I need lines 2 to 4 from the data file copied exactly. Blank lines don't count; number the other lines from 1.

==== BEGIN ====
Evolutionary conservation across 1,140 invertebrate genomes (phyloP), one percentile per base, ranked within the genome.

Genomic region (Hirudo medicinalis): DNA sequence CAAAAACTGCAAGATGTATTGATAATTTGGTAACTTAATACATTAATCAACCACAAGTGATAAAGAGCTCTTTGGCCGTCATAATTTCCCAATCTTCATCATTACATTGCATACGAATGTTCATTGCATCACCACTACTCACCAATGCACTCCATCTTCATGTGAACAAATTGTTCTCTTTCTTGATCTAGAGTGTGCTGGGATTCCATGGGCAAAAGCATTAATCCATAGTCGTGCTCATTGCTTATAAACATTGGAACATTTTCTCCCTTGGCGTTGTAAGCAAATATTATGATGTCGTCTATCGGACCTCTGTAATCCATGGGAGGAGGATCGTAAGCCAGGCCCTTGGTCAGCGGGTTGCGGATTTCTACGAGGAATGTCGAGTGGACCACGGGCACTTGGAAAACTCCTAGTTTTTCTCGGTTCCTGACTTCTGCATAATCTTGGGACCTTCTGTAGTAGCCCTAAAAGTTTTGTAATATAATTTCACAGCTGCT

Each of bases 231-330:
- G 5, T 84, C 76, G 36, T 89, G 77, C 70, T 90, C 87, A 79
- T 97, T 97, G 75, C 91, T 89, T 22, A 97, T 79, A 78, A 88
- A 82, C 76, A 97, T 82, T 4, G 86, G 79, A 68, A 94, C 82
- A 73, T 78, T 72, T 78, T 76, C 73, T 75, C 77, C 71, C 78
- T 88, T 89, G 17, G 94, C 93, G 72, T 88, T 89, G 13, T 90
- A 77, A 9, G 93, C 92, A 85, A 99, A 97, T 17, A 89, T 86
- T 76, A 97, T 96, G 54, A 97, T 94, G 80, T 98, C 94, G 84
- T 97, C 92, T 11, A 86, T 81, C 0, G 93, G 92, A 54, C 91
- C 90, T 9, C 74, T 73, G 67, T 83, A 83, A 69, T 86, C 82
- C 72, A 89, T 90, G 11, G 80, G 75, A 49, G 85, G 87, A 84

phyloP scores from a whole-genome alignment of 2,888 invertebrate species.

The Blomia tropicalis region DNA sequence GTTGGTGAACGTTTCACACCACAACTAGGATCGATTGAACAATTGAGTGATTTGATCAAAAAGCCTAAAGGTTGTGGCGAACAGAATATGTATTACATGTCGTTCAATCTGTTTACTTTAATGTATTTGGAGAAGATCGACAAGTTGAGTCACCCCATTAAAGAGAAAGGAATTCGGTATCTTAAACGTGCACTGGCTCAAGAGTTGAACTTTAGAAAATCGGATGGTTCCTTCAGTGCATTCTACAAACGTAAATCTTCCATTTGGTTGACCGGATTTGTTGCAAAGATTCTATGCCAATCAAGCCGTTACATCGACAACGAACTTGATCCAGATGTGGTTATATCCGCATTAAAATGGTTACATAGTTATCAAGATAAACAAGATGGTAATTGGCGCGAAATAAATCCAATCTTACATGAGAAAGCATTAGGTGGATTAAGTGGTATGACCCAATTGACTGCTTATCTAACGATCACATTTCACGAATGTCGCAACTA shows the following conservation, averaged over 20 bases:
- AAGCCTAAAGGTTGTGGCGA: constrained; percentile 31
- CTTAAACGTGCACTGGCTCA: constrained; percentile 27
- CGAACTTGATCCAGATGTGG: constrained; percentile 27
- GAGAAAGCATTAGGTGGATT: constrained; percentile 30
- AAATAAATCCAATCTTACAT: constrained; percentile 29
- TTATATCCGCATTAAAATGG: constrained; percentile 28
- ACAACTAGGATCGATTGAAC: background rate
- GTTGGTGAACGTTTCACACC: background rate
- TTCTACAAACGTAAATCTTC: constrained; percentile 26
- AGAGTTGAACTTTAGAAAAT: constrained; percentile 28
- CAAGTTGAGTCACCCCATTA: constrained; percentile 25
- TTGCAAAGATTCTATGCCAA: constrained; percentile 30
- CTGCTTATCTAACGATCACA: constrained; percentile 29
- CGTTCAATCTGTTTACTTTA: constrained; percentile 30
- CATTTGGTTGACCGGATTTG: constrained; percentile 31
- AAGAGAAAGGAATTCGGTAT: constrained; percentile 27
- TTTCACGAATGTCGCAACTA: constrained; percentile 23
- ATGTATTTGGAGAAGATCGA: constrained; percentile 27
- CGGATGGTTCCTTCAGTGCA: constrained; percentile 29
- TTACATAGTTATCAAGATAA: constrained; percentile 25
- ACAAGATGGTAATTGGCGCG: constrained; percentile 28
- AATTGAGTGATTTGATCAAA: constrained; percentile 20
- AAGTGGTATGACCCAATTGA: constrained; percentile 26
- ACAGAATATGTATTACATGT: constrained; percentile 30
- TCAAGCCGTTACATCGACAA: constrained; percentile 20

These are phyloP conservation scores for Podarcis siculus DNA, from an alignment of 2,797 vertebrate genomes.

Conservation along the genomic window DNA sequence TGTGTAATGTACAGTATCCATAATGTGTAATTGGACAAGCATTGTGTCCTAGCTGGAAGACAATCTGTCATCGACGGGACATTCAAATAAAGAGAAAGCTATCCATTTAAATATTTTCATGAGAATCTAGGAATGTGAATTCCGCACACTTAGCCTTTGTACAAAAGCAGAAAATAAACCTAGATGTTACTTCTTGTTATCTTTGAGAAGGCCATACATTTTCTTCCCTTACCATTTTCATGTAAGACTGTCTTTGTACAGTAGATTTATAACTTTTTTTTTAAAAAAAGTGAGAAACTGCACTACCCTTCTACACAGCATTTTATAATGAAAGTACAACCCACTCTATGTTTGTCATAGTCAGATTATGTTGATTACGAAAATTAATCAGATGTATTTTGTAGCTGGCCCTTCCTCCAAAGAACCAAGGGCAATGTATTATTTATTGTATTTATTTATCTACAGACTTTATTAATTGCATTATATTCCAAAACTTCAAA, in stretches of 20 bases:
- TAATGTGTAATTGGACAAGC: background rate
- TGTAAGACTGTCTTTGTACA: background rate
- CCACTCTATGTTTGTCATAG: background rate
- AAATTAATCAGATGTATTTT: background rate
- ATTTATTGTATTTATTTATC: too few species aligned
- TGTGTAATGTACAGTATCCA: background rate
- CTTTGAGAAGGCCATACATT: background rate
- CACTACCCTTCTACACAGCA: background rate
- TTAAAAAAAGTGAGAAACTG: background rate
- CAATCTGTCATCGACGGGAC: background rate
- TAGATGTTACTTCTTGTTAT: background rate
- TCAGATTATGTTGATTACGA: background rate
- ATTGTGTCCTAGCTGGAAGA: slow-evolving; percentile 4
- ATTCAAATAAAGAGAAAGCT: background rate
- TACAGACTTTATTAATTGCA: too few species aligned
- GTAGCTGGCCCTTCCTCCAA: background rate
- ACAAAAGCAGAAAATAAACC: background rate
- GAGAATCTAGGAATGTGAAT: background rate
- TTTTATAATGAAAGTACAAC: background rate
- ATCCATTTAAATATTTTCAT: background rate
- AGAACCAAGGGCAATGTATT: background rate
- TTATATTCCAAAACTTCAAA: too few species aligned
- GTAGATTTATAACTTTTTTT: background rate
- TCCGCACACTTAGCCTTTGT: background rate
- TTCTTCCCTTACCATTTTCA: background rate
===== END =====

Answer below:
Genomic region (Hirudo medicinalis): DNA sequence CAAAAACTGCAAGATGTATTGATAATTTGGTAACTTAATACATTAATCAACCACAAGTGATAAAGAGCTCTTTGGCCGTCATAATTTCCCAATCTTCATCATTACATTGCATACGAATGTTCATTGCATCACCACTACTCACCAATGCACTCCATCTTCATGTGAACAAATTGTTCTCTTTCTTGATCTAGAGTGTGCTGGGATTCCATGGGCAAAAGCATTAATCCATAGTCGTGCTCATTGCTTATAAACATTGGAACATTTTCTCCCTTGGCGTTGTAAGCAAATATTATGATGTCGTCTATCGGACCTCTGTAATCCATGGGAGGAGGATCGTAAGCCAGGCCCTTGGTCAGCGGGTTGCGGATTTCTACGAGGAATGTCGAGTGGACCACGGGCACTTGGAAAACTCCTAGTTTTTCTCGGTTCCTGACTTCTGCATAATCTTGGGACCTTCTGTAGTAGCCCTAAAAGTTTTGTAATATAATTTCACAGCTGCT

Each of bases 231-330:
- G 5, T 84, C 76, G 36, T 89, G 77, C 70, T 90, C 87, A 79